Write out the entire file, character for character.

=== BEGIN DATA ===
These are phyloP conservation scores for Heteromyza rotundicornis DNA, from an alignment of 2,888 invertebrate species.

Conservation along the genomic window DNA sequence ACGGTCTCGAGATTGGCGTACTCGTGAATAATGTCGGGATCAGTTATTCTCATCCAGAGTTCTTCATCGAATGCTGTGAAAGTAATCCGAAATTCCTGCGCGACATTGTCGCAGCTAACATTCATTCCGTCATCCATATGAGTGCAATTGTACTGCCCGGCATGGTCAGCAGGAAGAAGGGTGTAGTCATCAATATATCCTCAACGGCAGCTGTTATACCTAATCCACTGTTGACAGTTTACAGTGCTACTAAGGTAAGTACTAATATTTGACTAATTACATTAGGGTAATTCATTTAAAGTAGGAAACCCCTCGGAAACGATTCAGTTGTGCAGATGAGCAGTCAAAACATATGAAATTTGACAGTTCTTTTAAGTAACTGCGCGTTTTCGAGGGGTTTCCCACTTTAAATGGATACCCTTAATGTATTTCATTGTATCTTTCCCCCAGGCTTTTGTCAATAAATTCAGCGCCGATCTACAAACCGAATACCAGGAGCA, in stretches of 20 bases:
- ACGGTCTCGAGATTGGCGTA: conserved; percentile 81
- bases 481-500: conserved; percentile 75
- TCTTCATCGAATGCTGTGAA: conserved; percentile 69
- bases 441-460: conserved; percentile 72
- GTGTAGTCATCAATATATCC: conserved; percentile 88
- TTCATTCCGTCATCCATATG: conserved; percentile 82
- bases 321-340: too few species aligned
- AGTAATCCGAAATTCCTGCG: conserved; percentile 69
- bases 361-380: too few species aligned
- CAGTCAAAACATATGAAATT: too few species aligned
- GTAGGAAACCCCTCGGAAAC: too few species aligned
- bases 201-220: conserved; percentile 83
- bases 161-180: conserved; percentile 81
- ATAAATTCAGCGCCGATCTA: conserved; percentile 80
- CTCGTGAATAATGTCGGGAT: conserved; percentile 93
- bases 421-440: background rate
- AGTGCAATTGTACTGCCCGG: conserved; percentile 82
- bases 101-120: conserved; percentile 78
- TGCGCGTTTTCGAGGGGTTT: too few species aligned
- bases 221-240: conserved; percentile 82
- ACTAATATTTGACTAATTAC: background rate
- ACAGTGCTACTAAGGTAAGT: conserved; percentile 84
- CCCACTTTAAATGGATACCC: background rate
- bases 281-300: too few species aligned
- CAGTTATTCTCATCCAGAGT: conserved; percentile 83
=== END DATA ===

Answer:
These are phyloP conservation scores for Heteromyza rotundicornis DNA, from an alignment of 2,888 invertebrate species.

Conservation along the genomic window DNA sequence ACGGTCTCGAGATTGGCGTACTCGTGAATAATGTCGGGATCAGTTATTCTCATCCAGAGTTCTTCATCGAATGCTGTGAAAGTAATCCGAAATTCCTGCGCGACATTGTCGCAGCTAACATTCATTCCGTCATCCATATGAGTGCAATTGTACTGCCCGGCATGGTCAGCAGGAAGAAGGGTGTAGTCATCAATATATCCTCAACGGCAGCTGTTATACCTAATCCACTGTTGACAGTTTACAGTGCTACTAAGGTAAGTACTAATATTTGACTAATTACATTAGGGTAATTCATTTAAAGTAGGAAACCCCTCGGAAACGATTCAGTTGTGCAGATGAGCAGTCAAAACATATGAAATTTGACAGTTCTTTTAAGTAACTGCGCGTTTTCGAGGGGTTTCCCACTTTAAATGGATACCCTTAATGTATTTCATTGTATCTTTCCCCCAGGCTTTTGTCAATAAATTCAGCGCCGATCTACAAACCGAATACCAGGAGCA, in stretches of 20 bases:
- ACGGTCTCGAGATTGGCGTA: conserved; percentile 81
- bases 481-500: conserved; percentile 75
- TCTTCATCGAATGCTGTGAA: conserved; percentile 69
- bases 441-460: conserved; percentile 72
- GTGTAGTCATCAATATATCC: conserved; percentile 88
- TTCATTCCGTCATCCATATG: conserved; percentile 82
- bases 321-340: too few species aligned
- AGTAATCCGAAATTCCTGCG: conserved; percentile 69
- bases 361-380: too few species aligned
- CAGTCAAAACATATGAAATT: too few species aligned
- GTAGGAAACCCCTCGGAAAC: too few species aligned
- bases 201-220: conserved; percentile 83
- bases 161-180: conserved; percentile 81
- ATAAATTCAGCGCCGATCTA: conserved; percentile 80
- CTCGTGAATAATGTCGGGAT: conserved; percentile 93
- bases 421-440: background rate
- AGTGCAATTGTACTGCCCGG: conserved; percentile 82
- bases 101-120: conserved; percentile 78
- TGCGCGTTTTCGAGGGGTTT: too few species aligned
- bases 221-240: conserved; percentile 82
- ACTAATATTTGACTAATTAC: background rate
- ACAGTGCTACTAAGGTAAGT: conserved; percentile 84
- CCCACTTTAAATGGATACCC: background rate
- bases 281-300: too few species aligned
- CAGTTATTCTCATCCAGAGT: conserved; percentile 83